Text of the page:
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Unleashing the Beast, One Hour At a Time

A commentary about bipartisanship, & the comparison between March 31st's "Earth Hour" and "Human Achievement Hour" which runs concurrently. Don't we celebrate human achievements EVERY day?

The bipartisanship beast, that is.   The "us" versus "them" mentality.  The "You say 'YES,' so I say 'NO'" folks.   The "You say 'po-tay-to,' therefore I say 'po-tah-to' peeps.   All of this rigid bipartisanship is making me say "blah bah blah!"

I shouldn't be surprised, as it's not a foreign entity, especially  not in politics, and clearly not during an election year (particularly this one).   It's even not a surprise in the realm of environmentalism--treehuggers versus tree-cutters, big oil versus clean energy, the "Story of Stuff" over-consumption versus consumerism and materialism. US versus THEM.

Given all of that, is it any surprise that Earth Hour 2012 would be any different?  The point of Earth Hour is to be part of the global movement to show pride and preservation in our planet and to bring awareness to the issue of depleting resources, "conservationalism," and climate change.  The latest and greatest to counter Earth Hour's vision of turning off the lights for an hour from 8:30 to 9:30 pm the last Saturday night in March is "Human Achievement Hour."   Running concurrently with Earth Hour, the creators are encouraging people to do just the opposite: to purposely leave ON the lights to praise all the inventions that have gotten us to where we are now.  Similarly, while they are promoting individualism as a way to blast, what they call "government coercion." 

"Human Achievement Hour" is the brainchild of Competitive Enterprise Institute.  Feeling that Earth Hour's platform is to "vote with your light switch," they felt a true vote needed another choice. Their big pitch from their website: 

"To celebrate Human Achievement Hour, participants need only to spend the hour from 8:30 pm to 9:30 pm on March 26 enjoying the benefits of capitalism and human innovation: Gather with friends in the warmth of a heated home, watch television, take a hot shower, drink a beer, call a loved one on the phone, or listen to music."

Oh brother.

Let me see if I have this right:  Team "Human Achievement Hour" is sending high praise to all the folks who go forth wildly, wastefully, using the most non-renewable resources.  Yeah, that makes sense down the line!  Let's all use up a ton of energy purposely!  Let's leave on all the appliances and lights to ratchet up our electricity bill.  While we are doing it, let's adopt fat slovenly habits so we can sit there, surfing the net, and becoming more of a nation of obesity! Good idea!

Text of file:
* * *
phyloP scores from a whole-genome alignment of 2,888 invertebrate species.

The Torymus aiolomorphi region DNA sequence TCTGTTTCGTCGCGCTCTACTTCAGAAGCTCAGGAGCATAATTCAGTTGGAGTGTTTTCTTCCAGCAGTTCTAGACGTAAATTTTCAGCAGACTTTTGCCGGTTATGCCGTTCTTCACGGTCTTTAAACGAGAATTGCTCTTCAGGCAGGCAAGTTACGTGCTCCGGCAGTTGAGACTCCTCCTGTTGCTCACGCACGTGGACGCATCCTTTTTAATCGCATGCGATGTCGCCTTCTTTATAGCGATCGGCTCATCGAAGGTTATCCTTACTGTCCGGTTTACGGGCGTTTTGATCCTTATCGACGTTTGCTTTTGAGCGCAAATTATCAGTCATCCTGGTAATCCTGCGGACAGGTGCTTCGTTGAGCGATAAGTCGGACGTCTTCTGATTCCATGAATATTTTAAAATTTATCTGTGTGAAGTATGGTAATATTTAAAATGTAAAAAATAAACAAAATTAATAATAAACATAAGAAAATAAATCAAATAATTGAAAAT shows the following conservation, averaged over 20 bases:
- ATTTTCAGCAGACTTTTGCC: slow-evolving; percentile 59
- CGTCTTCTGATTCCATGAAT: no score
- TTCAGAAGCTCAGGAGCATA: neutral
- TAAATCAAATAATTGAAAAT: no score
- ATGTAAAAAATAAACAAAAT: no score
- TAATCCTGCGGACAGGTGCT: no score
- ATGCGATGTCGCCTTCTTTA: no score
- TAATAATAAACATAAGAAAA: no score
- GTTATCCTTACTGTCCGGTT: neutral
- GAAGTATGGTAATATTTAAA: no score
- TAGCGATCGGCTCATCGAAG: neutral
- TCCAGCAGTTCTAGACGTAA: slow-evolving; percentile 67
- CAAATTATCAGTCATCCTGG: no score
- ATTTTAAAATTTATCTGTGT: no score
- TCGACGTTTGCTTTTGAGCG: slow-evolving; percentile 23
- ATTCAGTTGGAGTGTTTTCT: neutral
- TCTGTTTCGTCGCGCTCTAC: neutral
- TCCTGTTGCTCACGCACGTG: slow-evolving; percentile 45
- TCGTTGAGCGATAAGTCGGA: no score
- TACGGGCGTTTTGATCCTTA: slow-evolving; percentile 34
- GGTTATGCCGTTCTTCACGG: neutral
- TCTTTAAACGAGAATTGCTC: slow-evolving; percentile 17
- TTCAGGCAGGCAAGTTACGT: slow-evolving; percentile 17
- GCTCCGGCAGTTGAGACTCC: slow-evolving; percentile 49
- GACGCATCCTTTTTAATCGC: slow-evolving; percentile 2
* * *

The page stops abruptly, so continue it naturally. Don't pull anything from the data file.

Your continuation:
Don't get me wrong... I love the Internet!  Thomas Edison was clever as can be to bring some light into the world.  (Heck, I wrote a massive research paper about him in the 4th grade, singing his praises then, and singing them now.)  I'm a big fan of the TV and/or the DVR if and when there is quality television on.  And don't even get me started about the love affair I have with my iPad and iPhone! But seriously, do we need to sing high praises to these achievements by turning them all on simultaneously?  Can we not love achievements AND (beware, this is the crazy part) adore a clean, healthy, planet, trying to secure the longevity of its resources?   Do we NEED every light on in the house to say "thank you, Thomas Alva Edison?"

As I told a friend of mine:  I think on this gray morning, with lights on, in front of the computer paying bills, surrounded by my movie-playing iPad, my smart phone, with my calculator and Diet Coke nearby, I'm already 'celebrating' Human Achievement Hour.  I celebrate it daily.  Since when do we have to choose between planet and progress?  I thought we lived in a world with both.  By turning off my lights tonight for Earth Hour, I have approximately 8,759 hours left in the year ahead to use lights and electronics any way I see fit. 

Sanity and balance, people!  Whatever happened to "moderation in all things?"  In this bipartisan world where people are becoming so polarized that they only see black or only see white, they are forgetting that by living on the ends of the spectrum, they are missing all the shades in between.   Life IS in the middle.   Life IS in the gray.   Truthfully, the sooner we all come to see that and try to adopt a "meet ya in the middle" mentality, the better off we all will be.... politically, peacefully, planetarily!

This post is contributed by a community member. The views expressed in this blog are those of the author and do not necessarily reflect those of Patch Media Corporation. Everyone is welcome to submit a post to Patch. If you'd like to post a blog, go here to get started.

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